• Vladimir Carli

      In reply to torsampo:

      I hope you are joking, or maybe you just live alone. This is a major design flaw. Any parent I know with teenage kids doesn’t want them to access their phone just waving it in front of them while they sleep

      • torsampo

        In reply to Vladimir:

        It is I who hope you are joking. I have two teenage kids and if I suspected that they would even consider breaking into my phone (for god knows what purpose) by sneaking up on me while i slept then I have much much bigger problems than a missing feature from face unlock. That's a pretty sad comment. I think the option should be there, perhaps even should have been there at launch but if you need it because you don't trust your own kids for even that little bit...I don't know of any parent in my circle of friends who would feel otherwise.

        If security is that important, even in your own home, then don't use biometrics on a Pixel or an iPhone.

      • SvenJ

        In reply to Vladimir: Really. All the teenagers where you live have that little integrity.

    • Jeffsters

      In reply to torsampo:

      My how our opinions on technology evolve depending upon platform. What was it you said about FaceID a year ago?

      • torsampo

        In reply to Jeffsters:

        You really need to settle down. I said I could envision it being a danger while driving a car and I questioned the wisdom of removing a proven biometric to be replaced with a version one biometric. Nothing I have said here contradicts that. If Google had announced Face Unlock 2 years ago and had removed the fingerprint reader I would have been just as skeptical, but this tech has had at least 2 years to mature so I no longer see it as an issue. And yes my opinion on face-based biometrics has evolved..but based on time and development not on platform. That should be obvious. You are just looking for a fight.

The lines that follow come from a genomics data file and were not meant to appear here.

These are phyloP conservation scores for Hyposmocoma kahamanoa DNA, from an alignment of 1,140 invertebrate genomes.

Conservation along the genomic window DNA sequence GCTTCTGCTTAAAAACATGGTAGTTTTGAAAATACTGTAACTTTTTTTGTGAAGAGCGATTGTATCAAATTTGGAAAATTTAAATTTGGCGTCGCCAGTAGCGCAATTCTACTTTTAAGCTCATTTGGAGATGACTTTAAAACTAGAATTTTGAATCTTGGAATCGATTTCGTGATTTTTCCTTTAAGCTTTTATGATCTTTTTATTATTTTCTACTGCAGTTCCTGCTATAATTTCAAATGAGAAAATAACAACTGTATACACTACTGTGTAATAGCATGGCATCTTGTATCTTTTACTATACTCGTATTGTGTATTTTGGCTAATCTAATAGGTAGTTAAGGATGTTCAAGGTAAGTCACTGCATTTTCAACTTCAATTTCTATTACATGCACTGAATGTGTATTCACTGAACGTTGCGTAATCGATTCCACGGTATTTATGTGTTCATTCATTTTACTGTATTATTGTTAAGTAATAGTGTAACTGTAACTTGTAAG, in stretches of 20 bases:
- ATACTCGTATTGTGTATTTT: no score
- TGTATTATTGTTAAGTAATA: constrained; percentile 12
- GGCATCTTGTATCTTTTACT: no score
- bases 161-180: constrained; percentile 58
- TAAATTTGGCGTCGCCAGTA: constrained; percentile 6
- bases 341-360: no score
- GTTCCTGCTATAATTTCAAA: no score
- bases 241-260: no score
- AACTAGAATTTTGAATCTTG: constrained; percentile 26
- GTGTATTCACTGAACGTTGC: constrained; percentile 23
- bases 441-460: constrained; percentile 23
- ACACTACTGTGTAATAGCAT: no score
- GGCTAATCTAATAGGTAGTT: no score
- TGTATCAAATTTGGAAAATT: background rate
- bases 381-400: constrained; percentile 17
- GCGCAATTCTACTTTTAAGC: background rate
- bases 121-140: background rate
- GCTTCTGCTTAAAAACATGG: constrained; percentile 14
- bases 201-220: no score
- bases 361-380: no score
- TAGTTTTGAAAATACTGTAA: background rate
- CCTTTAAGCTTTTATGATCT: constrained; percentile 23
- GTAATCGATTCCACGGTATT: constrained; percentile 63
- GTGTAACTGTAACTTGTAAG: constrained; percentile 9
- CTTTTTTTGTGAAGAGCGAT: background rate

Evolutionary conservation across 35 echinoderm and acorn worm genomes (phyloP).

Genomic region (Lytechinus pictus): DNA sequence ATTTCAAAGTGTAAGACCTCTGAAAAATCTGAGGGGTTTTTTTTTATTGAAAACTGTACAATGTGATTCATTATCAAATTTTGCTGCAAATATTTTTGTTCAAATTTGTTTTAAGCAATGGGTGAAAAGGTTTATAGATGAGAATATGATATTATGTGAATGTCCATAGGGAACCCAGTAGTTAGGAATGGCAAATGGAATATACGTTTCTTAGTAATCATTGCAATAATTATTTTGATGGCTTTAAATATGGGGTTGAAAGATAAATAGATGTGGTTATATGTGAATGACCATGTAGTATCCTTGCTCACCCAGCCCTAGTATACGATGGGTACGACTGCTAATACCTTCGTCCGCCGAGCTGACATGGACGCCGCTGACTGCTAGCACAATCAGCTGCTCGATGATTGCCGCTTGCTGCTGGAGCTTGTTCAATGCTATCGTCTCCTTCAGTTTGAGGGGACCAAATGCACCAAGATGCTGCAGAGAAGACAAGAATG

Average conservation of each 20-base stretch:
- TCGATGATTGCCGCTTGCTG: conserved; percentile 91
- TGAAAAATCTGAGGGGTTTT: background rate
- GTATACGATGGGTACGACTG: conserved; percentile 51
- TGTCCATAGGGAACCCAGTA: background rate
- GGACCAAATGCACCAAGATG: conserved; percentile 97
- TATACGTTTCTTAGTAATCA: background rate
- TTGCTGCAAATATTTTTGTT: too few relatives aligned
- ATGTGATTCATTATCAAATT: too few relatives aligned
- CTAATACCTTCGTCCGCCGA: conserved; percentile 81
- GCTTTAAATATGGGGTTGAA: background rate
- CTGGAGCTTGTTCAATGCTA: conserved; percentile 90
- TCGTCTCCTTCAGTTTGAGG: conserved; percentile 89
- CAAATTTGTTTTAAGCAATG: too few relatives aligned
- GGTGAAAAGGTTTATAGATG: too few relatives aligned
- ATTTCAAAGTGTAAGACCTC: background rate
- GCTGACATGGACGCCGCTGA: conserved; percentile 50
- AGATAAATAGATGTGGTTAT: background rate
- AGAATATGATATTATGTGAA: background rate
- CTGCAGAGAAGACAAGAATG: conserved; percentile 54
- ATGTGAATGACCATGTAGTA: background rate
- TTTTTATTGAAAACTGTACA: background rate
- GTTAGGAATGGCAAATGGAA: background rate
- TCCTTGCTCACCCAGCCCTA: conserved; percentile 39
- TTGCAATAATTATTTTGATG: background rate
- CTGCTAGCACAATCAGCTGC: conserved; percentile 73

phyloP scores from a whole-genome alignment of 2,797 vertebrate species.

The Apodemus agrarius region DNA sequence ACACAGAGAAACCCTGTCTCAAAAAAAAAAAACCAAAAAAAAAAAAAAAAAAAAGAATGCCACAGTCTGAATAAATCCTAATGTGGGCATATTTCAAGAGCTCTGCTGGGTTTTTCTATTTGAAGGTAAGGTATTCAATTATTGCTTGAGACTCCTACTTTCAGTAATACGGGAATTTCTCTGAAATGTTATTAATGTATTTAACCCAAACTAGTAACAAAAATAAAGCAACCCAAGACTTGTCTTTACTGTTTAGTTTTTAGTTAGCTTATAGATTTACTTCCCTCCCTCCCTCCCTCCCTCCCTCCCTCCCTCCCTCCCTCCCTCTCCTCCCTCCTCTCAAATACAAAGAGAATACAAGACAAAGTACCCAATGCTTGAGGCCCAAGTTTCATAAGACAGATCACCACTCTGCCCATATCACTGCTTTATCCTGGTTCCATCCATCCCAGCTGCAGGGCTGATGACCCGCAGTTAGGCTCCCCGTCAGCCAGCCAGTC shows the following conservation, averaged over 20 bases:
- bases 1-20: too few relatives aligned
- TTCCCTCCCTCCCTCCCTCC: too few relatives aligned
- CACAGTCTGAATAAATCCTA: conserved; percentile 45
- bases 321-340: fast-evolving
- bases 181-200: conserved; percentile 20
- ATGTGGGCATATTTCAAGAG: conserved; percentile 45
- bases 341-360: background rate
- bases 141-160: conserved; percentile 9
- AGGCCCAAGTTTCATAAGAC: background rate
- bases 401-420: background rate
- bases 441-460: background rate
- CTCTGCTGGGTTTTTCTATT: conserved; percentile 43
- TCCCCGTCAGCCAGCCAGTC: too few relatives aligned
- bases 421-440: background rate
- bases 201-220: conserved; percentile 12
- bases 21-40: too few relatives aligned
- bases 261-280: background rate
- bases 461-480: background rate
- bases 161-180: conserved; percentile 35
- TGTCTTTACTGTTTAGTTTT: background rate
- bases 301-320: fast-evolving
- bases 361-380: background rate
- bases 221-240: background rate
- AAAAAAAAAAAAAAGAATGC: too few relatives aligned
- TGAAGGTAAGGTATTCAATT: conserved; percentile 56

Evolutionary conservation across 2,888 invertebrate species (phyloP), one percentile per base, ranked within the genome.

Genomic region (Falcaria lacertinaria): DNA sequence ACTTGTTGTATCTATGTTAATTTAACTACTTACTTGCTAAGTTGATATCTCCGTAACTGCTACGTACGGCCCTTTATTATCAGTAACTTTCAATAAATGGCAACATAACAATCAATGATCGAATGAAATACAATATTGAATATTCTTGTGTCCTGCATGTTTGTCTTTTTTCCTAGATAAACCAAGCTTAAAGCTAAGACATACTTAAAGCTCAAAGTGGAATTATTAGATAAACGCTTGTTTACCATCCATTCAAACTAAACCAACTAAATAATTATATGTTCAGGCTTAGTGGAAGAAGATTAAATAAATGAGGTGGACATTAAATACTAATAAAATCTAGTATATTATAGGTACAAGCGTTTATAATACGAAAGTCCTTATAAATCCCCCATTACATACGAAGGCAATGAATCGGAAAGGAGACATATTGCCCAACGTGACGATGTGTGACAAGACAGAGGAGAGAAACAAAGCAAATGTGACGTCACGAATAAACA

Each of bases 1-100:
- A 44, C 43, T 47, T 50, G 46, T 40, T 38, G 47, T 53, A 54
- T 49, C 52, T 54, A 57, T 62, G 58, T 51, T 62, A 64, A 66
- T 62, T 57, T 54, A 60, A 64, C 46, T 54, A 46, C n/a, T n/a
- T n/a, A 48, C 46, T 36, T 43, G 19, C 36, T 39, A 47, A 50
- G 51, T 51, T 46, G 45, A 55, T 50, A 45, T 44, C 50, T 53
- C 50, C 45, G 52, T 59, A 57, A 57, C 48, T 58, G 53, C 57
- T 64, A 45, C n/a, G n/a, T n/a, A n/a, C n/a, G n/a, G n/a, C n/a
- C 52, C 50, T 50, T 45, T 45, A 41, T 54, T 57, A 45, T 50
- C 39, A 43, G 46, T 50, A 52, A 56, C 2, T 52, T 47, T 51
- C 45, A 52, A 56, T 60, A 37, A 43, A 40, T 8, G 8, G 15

• Jeffsters

          In reply to torsampo:

          No just calling out hypocrisy when I see it! You joined in with the FaceID detractors adding fuel to the fire. You look for fault on one while while now making excuses for the other. No fight just offering a reflective moment.

          • torsampo

            In reply to Jeffsters:

            In what way am I being hypocritical? I wasn't randomly spitting bile at Apple and FaceID. I was voicing a specific concerns about car use and dropping the fingerprint too early. It is not hypocritical to have reservations about being confined to a relatively new tech to unlock your phone and then TWO YEARS later to comment on a new iteration of that technology and whether some possible defect in the new iteration is important or not. One has nothing to do with the other. If I had said "this new face unlock is in no way dangerous while driving because its being made by Google" then you can call me a hypocrite. The fact is I still have some concerns about car use but Android's smart lock pairing with my car's bluetooth hopefully mitigates that with the Pixel 4. I won't know until I try it. Note that two years ago, I pointed out that if iOS had a similar feature it would make my concern moot. At the time I don't recall if anyone confirmed if this was something the iPhone could do (and I still don't know).

            This is a problem with discourse these days. Too frequently unless your opinion is 100% in line with your side's dogma then you are a traitor, hypocrite and enemy. Most argument and discussion deserves more a more nuanced reading than that.

    • wright_is

      In reply to torsampo:

      At the end of the day, biometrics aren't security, they are identity. If you want real security, use biometrics + a security method, like password, PIN, pattern, smartcard etc.

  9. harris0n

    Fingerprints also work when you're asleep.